Matthew Kangas

Dale Chihuly’s installation at the American Craft Museum combines a number of issues he has explored over the past two decades: greater scale for glass; organic and marine life-forms; and environmental installations. In addition, it is a culminating triumph of technical skill and aesthetic content for the artist.

The accumulation of globes, spheres, ovals, and egg forms has a distinct link to Chihuly’s early series, the Seaforms (1981), which deformed circular blown bulbs and opened them up into imaginary sea anemones or, what critic Linda Norden called, “shell forms.” The new work continues the maritime analogy, with its brightly colored surfaces, bulging sea-green and blue accents, and basic cellular forms. Unlike the Seaforms, however, the American Craft Museum installation pieces are opaque as well as transparent, and imply mass and volume. They grow out of the artist’s earliest childhood experiences strolling the beaches of Puget Sound. Kelp, seaweed, flotsam and jetsam, all washed up on the shore and prefigured the new works, which resemble Japanese fishing-boat “floats” blown to mark the location of nets.

Chihuly at the American Craft Museum

Surrounded by the detritus of an approximate inland sea, Puget Sound, the young Chihuly formed strong attachments to the shapes and colors of the beach. As we shall see, they have evolved within Chihuly’s energetic studio schedule, developed out of his ceaseless experimentation with the limits of what glass can do, and have been brought into being by his preoccupation with sculptural environments and the pull of the natural environment of sea and land in his beloved Puget Sound area.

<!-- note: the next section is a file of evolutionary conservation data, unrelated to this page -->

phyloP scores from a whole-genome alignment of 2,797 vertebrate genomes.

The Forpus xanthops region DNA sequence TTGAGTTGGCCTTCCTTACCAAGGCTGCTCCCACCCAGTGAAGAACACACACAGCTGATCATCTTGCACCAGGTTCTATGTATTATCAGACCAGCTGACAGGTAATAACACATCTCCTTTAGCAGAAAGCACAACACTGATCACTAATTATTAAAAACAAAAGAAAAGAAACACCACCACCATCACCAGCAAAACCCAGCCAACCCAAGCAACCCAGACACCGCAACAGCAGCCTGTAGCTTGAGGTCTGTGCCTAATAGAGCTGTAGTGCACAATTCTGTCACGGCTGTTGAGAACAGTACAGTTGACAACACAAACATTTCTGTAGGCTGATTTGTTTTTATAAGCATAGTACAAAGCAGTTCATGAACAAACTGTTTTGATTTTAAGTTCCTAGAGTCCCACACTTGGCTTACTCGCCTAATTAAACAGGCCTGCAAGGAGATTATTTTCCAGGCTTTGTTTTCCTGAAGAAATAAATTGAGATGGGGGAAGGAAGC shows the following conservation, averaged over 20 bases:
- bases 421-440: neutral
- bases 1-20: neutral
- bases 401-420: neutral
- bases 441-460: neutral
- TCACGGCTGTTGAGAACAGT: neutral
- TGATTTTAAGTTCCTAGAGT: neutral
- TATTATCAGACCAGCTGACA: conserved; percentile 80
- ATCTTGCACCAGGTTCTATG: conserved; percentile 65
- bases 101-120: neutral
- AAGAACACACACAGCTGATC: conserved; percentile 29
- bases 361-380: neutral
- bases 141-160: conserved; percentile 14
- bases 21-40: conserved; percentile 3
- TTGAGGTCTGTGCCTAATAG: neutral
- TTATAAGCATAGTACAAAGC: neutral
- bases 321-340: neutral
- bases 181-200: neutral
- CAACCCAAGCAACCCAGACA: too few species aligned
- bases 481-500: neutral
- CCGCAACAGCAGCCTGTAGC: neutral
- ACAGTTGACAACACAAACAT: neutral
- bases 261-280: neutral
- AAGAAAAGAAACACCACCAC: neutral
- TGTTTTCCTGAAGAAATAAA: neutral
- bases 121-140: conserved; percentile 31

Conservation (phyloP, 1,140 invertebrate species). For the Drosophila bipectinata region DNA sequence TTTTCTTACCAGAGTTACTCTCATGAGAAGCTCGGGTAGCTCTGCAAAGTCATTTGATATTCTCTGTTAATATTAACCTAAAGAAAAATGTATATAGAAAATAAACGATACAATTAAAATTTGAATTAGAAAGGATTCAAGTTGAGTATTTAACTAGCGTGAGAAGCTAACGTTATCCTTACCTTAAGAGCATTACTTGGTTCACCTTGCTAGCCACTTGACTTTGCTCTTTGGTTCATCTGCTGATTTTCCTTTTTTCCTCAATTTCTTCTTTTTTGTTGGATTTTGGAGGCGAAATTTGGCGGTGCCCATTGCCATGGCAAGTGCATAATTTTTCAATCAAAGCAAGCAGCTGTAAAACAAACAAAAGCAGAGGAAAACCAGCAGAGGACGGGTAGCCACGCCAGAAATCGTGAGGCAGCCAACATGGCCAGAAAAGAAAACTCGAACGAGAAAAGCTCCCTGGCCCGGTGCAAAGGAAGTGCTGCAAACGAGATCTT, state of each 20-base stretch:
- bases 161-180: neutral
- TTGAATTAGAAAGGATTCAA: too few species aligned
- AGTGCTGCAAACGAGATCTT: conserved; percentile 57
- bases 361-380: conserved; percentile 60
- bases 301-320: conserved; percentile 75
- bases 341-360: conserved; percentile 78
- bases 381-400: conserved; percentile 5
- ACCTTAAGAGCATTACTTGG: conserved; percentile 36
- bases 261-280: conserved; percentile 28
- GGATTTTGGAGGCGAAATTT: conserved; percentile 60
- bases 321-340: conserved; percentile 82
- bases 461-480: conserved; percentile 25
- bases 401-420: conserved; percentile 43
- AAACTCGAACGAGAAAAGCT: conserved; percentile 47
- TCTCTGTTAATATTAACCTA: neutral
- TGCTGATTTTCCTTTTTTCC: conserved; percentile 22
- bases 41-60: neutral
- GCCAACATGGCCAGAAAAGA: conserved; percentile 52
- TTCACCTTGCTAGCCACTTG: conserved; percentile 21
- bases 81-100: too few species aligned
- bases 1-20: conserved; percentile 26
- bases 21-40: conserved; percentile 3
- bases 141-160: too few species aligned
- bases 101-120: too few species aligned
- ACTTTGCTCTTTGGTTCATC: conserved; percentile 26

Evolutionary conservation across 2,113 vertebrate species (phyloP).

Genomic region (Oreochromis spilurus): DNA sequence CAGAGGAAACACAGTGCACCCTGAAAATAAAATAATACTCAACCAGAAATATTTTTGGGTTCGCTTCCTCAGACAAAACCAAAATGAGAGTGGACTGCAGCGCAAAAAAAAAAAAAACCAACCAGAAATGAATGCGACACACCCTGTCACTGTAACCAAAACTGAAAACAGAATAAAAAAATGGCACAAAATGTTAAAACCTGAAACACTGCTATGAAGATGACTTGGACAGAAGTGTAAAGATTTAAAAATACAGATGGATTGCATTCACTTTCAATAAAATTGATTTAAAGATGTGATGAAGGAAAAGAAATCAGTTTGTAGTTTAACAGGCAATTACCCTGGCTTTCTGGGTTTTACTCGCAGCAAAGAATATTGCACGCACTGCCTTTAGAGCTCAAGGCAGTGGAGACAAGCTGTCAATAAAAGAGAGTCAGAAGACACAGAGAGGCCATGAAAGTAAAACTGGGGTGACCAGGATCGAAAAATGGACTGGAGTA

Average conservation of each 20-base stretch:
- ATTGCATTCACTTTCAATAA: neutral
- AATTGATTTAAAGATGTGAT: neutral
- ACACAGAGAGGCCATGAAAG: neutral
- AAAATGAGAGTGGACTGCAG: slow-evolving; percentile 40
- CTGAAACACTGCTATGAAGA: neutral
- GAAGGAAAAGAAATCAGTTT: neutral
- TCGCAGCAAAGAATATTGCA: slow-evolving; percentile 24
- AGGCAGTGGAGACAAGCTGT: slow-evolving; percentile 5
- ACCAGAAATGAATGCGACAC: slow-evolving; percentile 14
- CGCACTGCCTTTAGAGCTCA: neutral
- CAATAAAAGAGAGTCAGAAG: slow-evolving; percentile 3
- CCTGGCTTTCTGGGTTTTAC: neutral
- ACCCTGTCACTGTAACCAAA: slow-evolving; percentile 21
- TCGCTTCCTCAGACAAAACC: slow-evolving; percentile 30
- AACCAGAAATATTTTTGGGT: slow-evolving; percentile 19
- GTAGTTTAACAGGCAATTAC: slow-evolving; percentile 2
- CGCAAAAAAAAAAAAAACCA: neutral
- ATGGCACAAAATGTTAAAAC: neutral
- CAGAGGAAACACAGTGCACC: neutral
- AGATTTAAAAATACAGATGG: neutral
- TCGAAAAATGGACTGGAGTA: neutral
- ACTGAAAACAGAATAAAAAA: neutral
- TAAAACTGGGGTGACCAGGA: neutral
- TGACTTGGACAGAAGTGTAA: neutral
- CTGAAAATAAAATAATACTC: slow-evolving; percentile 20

This is Chihuly’s second environment at the American Craft Museum. His only prior installation in New York, at the former Museum of Contemporary Crafts, was Glass Environment (1971), in collaboration with James Carpenter. That time, the exhibition occurred in a darkened room in the museum. Blown-glass tubing was illuminated, suspended from the ceiling, and placed on the floor, creating a white glass forest.

Chihuly at the American Craft Museum, 1992

The other significant earlier event leading up to the current installation was the artist’s October 1989 sojourn on the island of Niijima, Japan, the site of a glass school, where the artist took his entire crew to work. Based on that experience and the similarities to Puget Sound of setting and climate, Chihuly calls the new spheres the Niijima series (1991-92). Executed in October, November, and December, 1991, at Chihuly’s main Seattle studio, the “boathouse,” on Lake Union (the converted Pocock racing-shell-company factory site that originally produced rowing sculls for the Olympic-medal-winning University of Washington crew), the glass balls are a tour de force. It took a twelve-man crew, headed by gaffer Richard Royal, to prepare and execute the spheres under the artist’s close guidance.

Varying from fifty to one hundred inches in circumference, the big balls were eventually too large to fit back into the glory hole, so the work had to be done quickly, particularly because of the growing weight on the end of the blowpipe. To my knowledge, these are the largest glass balls ever blown.

With each ball weighing between fifty and sixty pounds, the teamwork Chihuly has perfected with his assistants was crucial. During the height of the activity, in December 1991, on a given day, each ball was planned with a particular color or colors in mind. Once the glass was heated and blown a number of times, it became too heavy for the blowpipe to be comfortably rolled on the stand. In order to accommodate the new weight and its attendant difficulties, Chihuly devised a new tool, the first to be invented in decades within the centuries-old tradition of glassblowing. It is composed of four pairs of metal rollers, two pairs set nearest the blower and two pairs at the other end of the table. Between trips to the oven, the pipe holding the glass can now rest between both sets of rollers and be more easily turned during the blowing that expands the form.